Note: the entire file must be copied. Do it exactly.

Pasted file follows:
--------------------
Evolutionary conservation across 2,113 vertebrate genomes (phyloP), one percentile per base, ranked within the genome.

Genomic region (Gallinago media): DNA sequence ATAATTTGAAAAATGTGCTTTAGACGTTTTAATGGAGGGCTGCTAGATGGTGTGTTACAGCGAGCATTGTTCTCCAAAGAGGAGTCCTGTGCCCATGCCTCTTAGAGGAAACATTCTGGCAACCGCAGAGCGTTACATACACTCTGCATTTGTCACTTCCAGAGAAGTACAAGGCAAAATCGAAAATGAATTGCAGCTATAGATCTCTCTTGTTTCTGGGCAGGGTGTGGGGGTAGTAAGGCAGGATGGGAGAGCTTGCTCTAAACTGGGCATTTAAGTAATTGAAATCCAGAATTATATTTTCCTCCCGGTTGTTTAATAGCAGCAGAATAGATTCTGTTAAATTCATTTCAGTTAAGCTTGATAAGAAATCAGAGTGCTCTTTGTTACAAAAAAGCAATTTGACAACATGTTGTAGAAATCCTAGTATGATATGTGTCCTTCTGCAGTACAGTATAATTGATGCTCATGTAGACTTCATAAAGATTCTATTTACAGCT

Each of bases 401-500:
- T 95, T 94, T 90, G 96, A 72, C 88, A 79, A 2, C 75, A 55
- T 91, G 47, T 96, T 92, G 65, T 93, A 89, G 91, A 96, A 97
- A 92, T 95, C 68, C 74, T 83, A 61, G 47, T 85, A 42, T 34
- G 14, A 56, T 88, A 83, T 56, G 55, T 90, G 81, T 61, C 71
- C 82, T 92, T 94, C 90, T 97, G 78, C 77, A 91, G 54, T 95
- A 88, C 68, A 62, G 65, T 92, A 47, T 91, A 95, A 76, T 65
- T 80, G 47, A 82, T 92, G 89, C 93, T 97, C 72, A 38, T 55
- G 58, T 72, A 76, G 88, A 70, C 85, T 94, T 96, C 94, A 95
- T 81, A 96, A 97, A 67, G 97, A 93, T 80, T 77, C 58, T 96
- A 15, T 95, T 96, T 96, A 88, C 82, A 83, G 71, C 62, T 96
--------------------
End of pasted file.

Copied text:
Evolutionary conservation across 2,113 vertebrate genomes (phyloP), one percentile per base, ranked within the genome.

Genomic region (Gallinago media): DNA sequence ATAATTTGAAAAATGTGCTTTAGACGTTTTAATGGAGGGCTGCTAGATGGTGTGTTACAGCGAGCATTGTTCTCCAAAGAGGAGTCCTGTGCCCATGCCTCTTAGAGGAAACATTCTGGCAACCGCAGAGCGTTACATACACTCTGCATTTGTCACTTCCAGAGAAGTACAAGGCAAAATCGAAAATGAATTGCAGCTATAGATCTCTCTTGTTTCTGGGCAGGGTGTGGGGGTAGTAAGGCAGGATGGGAGAGCTTGCTCTAAACTGGGCATTTAAGTAATTGAAATCCAGAATTATATTTTCCTCCCGGTTGTTTAATAGCAGCAGAATAGATTCTGTTAAATTCATTTCAGTTAAGCTTGATAAGAAATCAGAGTGCTCTTTGTTACAAAAAAGCAATTTGACAACATGTTGTAGAAATCCTAGTATGATATGTGTCCTTCTGCAGTACAGTATAATTGATGCTCATGTAGACTTCATAAAGATTCTATTTACAGCT

Each of bases 401-500:
- T 95, T 94, T 90, G 96, A 72, C 88, A 79, A 2, C 75, A 55
- T 91, G 47, T 96, T 92, G 65, T 93, A 89, G 91, A 96, A 97
- A 92, T 95, C 68, C 74, T 83, A 61, G 47, T 85, A 42, T 34
- G 14, A 56, T 88, A 83, T 56, G 55, T 90, G 81, T 61, C 71
- C 82, T 92, T 94, C 90, T 97, G 78, C 77, A 91, G 54, T 95
- A 88, C 68, A 62, G 65, T 92, A 47, T 91, A 95, A 76, T 65
- T 80, G 47, A 82, T 92, G 89, C 93, T 97, C 72, A 38, T 55
- G 58, T 72, A 76, G 88, A 70, C 85, T 94, T 96, C 94, A 95
- T 81, A 96, A 97, A 67, G 97, A 93, T 80, T 77, C 58, T 96
- A 15, T 95, T 96, T 96, A 88, C 82, A 83, G 71, C 62, T 96